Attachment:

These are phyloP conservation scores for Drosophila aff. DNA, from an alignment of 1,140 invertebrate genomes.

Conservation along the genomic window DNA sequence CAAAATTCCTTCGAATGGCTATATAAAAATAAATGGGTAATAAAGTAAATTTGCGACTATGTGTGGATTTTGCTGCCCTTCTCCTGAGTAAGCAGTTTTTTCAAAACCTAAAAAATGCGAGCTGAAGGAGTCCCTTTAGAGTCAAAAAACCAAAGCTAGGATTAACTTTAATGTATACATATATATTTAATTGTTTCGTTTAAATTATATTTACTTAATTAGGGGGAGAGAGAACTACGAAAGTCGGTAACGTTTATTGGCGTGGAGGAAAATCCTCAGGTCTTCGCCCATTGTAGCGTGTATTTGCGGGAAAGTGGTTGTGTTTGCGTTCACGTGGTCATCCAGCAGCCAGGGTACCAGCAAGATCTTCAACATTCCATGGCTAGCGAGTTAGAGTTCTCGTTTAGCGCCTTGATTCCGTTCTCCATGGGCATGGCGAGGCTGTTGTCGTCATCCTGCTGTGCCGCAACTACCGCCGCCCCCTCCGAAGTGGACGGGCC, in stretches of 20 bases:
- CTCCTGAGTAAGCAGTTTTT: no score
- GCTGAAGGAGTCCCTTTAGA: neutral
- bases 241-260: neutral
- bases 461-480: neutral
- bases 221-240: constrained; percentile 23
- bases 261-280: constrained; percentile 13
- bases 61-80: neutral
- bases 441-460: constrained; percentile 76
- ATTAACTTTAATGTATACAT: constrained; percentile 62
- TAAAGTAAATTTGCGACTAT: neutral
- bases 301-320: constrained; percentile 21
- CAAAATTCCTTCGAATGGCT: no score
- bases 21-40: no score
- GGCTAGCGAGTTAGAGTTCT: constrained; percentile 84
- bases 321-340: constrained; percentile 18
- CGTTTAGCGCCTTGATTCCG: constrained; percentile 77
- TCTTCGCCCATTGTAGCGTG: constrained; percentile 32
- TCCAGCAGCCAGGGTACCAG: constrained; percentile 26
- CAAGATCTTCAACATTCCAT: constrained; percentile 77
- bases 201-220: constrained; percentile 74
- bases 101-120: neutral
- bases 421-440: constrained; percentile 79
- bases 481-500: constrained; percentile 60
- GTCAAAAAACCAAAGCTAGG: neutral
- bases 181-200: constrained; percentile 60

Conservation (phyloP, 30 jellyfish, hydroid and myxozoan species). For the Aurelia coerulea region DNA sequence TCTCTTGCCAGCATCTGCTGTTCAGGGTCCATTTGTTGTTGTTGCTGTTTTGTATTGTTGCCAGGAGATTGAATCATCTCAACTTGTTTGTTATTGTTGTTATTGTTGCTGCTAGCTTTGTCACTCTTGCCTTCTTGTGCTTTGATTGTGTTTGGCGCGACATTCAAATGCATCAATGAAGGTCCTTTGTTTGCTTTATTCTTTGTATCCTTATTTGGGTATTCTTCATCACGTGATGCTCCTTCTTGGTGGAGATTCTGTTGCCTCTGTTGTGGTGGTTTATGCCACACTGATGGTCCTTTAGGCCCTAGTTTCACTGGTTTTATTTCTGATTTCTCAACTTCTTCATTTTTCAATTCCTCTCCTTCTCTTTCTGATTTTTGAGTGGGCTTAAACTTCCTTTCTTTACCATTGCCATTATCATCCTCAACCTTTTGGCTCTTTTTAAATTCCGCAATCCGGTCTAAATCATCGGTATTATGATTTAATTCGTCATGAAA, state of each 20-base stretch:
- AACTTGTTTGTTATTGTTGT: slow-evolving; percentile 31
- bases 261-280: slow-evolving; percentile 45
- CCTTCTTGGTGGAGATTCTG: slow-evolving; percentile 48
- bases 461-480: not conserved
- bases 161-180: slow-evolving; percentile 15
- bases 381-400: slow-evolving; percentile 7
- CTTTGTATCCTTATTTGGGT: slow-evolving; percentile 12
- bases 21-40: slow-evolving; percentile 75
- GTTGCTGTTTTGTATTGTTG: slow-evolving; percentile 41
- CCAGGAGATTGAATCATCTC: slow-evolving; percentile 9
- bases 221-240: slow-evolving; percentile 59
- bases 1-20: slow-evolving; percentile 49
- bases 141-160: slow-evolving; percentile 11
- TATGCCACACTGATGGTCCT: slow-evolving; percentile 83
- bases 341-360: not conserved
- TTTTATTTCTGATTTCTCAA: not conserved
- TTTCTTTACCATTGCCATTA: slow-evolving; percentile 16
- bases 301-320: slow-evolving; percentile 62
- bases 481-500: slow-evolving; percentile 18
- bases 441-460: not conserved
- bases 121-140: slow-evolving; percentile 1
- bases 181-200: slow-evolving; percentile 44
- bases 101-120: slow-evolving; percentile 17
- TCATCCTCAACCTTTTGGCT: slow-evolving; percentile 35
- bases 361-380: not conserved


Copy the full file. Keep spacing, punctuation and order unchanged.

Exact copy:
These are phyloP conservation scores for Drosophila aff. DNA, from an alignment of 1,140 invertebrate genomes.

Conservation along the genomic window DNA sequence CAAAATTCCTTCGAATGGCTATATAAAAATAAATGGGTAATAAAGTAAATTTGCGACTATGTGTGGATTTTGCTGCCCTTCTCCTGAGTAAGCAGTTTTTTCAAAACCTAAAAAATGCGAGCTGAAGGAGTCCCTTTAGAGTCAAAAAACCAAAGCTAGGATTAACTTTAATGTATACATATATATTTAATTGTTTCGTTTAAATTATATTTACTTAATTAGGGGGAGAGAGAACTACGAAAGTCGGTAACGTTTATTGGCGTGGAGGAAAATCCTCAGGTCTTCGCCCATTGTAGCGTGTATTTGCGGGAAAGTGGTTGTGTTTGCGTTCACGTGGTCATCCAGCAGCCAGGGTACCAGCAAGATCTTCAACATTCCATGGCTAGCGAGTTAGAGTTCTCGTTTAGCGCCTTGATTCCGTTCTCCATGGGCATGGCGAGGCTGTTGTCGTCATCCTGCTGTGCCGCAACTACCGCCGCCCCCTCCGAAGTGGACGGGCC, in stretches of 20 bases:
- CTCCTGAGTAAGCAGTTTTT: no score
- GCTGAAGGAGTCCCTTTAGA: neutral
- bases 241-260: neutral
- bases 461-480: neutral
- bases 221-240: constrained; percentile 23
- bases 261-280: constrained; percentile 13
- bases 61-80: neutral
- bases 441-460: constrained; percentile 76
- ATTAACTTTAATGTATACAT: constrained; percentile 62
- TAAAGTAAATTTGCGACTAT: neutral
- bases 301-320: constrained; percentile 21
- CAAAATTCCTTCGAATGGCT: no score
- bases 21-40: no score
- GGCTAGCGAGTTAGAGTTCT: constrained; percentile 84
- bases 321-340: constrained; percentile 18
- CGTTTAGCGCCTTGATTCCG: constrained; percentile 77
- TCTTCGCCCATTGTAGCGTG: constrained; percentile 32
- TCCAGCAGCCAGGGTACCAG: constrained; percentile 26
- CAAGATCTTCAACATTCCAT: constrained; percentile 77
- bases 201-220: constrained; percentile 74
- bases 101-120: neutral
- bases 421-440: constrained; percentile 79
- bases 481-500: constrained; percentile 60
- GTCAAAAAACCAAAGCTAGG: neutral
- bases 181-200: constrained; percentile 60

Conservation (phyloP, 30 jellyfish, hydroid and myxozoan species). For the Aurelia coerulea region DNA sequence TCTCTTGCCAGCATCTGCTGTTCAGGGTCCATTTGTTGTTGTTGCTGTTTTGTATTGTTGCCAGGAGATTGAATCATCTCAACTTGTTTGTTATTGTTGTTATTGTTGCTGCTAGCTTTGTCACTCTTGCCTTCTTGTGCTTTGATTGTGTTTGGCGCGACATTCAAATGCATCAATGAAGGTCCTTTGTTTGCTTTATTCTTTGTATCCTTATTTGGGTATTCTTCATCACGTGATGCTCCTTCTTGGTGGAGATTCTGTTGCCTCTGTTGTGGTGGTTTATGCCACACTGATGGTCCTTTAGGCCCTAGTTTCACTGGTTTTATTTCTGATTTCTCAACTTCTTCATTTTTCAATTCCTCTCCTTCTCTTTCTGATTTTTGAGTGGGCTTAAACTTCCTTTCTTTACCATTGCCATTATCATCCTCAACCTTTTGGCTCTTTTTAAATTCCGCAATCCGGTCTAAATCATCGGTATTATGATTTAATTCGTCATGAAA, state of each 20-base stretch:
- AACTTGTTTGTTATTGTTGT: slow-evolving; percentile 31
- bases 261-280: slow-evolving; percentile 45
- CCTTCTTGGTGGAGATTCTG: slow-evolving; percentile 48
- bases 461-480: not conserved
- bases 161-180: slow-evolving; percentile 15
- bases 381-400: slow-evolving; percentile 7
- CTTTGTATCCTTATTTGGGT: slow-evolving; percentile 12
- bases 21-40: slow-evolving; percentile 75
- GTTGCTGTTTTGTATTGTTG: slow-evolving; percentile 41
- CCAGGAGATTGAATCATCTC: slow-evolving; percentile 9
- bases 221-240: slow-evolving; percentile 59
- bases 1-20: slow-evolving; percentile 49
- bases 141-160: slow-evolving; percentile 11
- TATGCCACACTGATGGTCCT: slow-evolving; percentile 83
- bases 341-360: not conserved
- TTTTATTTCTGATTTCTCAA: not conserved
- TTTCTTTACCATTGCCATTA: slow-evolving; percentile 16
- bases 301-320: slow-evolving; percentile 62
- bases 481-500: slow-evolving; percentile 18
- bases 441-460: not conserved
- bases 121-140: slow-evolving; percentile 1
- bases 181-200: slow-evolving; percentile 44
- bases 101-120: slow-evolving; percentile 17
- TCATCCTCAACCTTTTGGCT: slow-evolving; percentile 35
- bases 361-380: not conserved